WASHINGTON (Reuters) - Three senior Democrats in the U.S. House of Representatives on Wednesday asked government auditors to study why U.S. auto safety regulators have failed to write dozens of new auto safety regulations.
The delayed rules include rear belt warnings, revisions to vehicle defect reporting requirements, child restraint side impact tests, requiring automakers to e-mail recall notices, large bus and motor-coach rollover structural integrity requirements and making it easier to install child safety seats. Many have been delayed by more than four years.
Representative Frank Pallone, who chairs the Energy and Commerce Committee, along with Representatives Jan Schakowsky and Lisa Blunt Rochester, asked the Government Accountability Office to study the National Highway Traffic Safety Administration (NHTSA) research and rulemaking process “to identify factors contributing to delays.”
Under President Donald Trump, NHTSA has never had a Senate-confirmed administrator, the first time in history the agency has gone so long without a permanent head. It has been more than a year since the White House had a nominee pending.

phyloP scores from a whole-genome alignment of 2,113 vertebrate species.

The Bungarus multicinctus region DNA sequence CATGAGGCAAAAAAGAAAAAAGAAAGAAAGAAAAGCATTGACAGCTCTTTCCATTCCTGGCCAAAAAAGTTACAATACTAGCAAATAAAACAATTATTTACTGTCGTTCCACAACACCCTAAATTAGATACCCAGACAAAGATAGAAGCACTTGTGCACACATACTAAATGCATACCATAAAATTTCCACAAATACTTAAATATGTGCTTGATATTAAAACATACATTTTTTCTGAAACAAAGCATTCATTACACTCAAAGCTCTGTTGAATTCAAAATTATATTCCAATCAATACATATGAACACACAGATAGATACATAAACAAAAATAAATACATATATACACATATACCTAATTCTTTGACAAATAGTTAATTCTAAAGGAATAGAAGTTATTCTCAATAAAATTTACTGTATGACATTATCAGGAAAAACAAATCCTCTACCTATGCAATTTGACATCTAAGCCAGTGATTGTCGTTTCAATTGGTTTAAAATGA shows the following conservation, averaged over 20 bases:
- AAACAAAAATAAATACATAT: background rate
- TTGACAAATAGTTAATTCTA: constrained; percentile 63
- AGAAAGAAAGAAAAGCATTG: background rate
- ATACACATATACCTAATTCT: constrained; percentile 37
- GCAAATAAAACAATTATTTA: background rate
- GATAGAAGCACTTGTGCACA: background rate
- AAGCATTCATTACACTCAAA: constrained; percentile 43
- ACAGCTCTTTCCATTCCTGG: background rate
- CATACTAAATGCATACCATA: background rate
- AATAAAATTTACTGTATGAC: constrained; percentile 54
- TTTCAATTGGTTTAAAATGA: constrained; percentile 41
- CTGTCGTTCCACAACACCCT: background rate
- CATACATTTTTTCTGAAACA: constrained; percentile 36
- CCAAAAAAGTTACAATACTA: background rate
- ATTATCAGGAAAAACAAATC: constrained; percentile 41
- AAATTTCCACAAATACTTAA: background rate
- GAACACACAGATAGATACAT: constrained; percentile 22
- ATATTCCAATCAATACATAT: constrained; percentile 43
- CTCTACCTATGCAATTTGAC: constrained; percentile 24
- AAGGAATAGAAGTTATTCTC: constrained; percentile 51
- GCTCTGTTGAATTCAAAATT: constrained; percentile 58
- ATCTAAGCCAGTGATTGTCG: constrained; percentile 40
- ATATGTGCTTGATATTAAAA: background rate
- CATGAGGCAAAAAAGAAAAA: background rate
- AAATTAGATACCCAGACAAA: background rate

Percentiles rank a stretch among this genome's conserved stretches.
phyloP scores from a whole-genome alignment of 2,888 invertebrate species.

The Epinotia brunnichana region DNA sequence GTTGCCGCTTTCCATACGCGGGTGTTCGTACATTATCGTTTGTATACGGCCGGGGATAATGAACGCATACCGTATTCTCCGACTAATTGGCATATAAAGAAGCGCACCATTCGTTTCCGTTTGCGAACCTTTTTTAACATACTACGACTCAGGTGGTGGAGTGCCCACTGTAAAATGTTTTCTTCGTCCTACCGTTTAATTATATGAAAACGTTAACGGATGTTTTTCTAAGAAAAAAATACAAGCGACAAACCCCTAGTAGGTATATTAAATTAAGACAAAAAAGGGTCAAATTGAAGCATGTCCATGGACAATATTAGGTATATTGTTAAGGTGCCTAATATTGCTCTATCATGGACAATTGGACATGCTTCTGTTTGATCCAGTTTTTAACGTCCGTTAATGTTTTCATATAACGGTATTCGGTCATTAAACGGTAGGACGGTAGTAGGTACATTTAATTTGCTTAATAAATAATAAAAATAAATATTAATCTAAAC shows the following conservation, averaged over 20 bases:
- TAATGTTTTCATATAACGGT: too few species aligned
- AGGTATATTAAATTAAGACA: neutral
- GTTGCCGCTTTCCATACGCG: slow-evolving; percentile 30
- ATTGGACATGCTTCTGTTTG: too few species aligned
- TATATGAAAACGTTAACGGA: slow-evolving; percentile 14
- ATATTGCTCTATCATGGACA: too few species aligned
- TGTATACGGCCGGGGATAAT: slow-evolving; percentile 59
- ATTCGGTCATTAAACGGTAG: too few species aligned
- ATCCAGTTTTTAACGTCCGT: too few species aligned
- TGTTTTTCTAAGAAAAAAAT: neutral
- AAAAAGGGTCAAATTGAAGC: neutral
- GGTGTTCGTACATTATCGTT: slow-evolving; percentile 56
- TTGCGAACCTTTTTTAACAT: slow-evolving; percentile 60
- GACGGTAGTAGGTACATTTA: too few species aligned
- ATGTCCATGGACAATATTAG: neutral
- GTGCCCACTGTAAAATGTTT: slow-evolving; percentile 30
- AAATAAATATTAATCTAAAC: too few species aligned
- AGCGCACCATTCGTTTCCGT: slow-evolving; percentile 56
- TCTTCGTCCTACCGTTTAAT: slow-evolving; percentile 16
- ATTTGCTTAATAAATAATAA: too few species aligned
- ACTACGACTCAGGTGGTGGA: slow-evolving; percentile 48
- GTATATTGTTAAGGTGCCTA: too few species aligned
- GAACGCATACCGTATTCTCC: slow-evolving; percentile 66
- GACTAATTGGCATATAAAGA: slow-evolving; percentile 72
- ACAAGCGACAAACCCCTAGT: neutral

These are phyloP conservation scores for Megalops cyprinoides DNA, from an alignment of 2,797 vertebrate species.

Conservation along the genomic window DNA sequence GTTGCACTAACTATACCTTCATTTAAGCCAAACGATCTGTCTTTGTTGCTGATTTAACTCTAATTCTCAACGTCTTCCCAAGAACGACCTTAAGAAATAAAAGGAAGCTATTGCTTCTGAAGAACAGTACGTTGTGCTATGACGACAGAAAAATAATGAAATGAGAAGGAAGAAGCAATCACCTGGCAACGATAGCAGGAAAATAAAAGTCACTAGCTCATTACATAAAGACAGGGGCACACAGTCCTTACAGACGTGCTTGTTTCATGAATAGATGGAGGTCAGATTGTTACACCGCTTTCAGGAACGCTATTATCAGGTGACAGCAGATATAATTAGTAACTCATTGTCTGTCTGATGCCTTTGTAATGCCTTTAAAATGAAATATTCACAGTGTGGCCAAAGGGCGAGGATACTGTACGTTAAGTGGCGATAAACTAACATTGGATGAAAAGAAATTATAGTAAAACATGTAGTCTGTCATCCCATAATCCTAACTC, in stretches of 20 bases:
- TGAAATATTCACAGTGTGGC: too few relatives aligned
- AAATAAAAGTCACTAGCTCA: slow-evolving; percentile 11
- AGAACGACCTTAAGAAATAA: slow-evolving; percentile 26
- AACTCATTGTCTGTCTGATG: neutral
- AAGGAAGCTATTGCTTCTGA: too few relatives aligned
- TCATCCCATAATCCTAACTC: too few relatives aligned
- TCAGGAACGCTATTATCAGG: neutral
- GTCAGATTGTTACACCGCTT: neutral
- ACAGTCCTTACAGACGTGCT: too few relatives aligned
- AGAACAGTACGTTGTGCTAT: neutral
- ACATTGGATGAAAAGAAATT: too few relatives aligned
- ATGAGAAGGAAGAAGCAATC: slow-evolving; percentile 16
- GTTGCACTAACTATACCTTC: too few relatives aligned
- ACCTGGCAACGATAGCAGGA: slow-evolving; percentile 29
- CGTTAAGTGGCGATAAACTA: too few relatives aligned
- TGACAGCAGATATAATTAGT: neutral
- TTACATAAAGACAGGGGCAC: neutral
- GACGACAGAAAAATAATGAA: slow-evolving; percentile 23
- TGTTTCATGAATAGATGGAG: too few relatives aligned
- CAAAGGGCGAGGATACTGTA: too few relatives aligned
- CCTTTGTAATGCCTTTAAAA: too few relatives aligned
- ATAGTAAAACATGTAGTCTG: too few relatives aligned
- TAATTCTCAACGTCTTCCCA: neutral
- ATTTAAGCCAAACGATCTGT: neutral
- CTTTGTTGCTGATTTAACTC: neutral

In 2012 and 2015, Congress directed NHTSA to implement numerous safety mandates but lawmakers said “NHTSA has failed to implement nearly 20 congressionally mandated rulemakings, reports, and research initiatives by their statutory deadlines.”
A NHTSA spokesman did not immediately comment, but lawmakers said the agency told them it “initiates a rulemaking when it has sufficient data to do so.”
NHTSA has historically struggled to meet congressional deadlines to write new vehicle safety regulations and complete other reports.
In August, the Transportation Department’s Office of Inspector General said it would audit oversight of U.S. vehicle safety standards by NHTSA.
Jason Levine, executive director of the Center for Auto Safety, said NHTSA has “actively chosen to ignore the will of Congress for years when it comes to implementing safety laws, costing lives and money.”
Reporting by David Shepardson; Editing by David Gregorio
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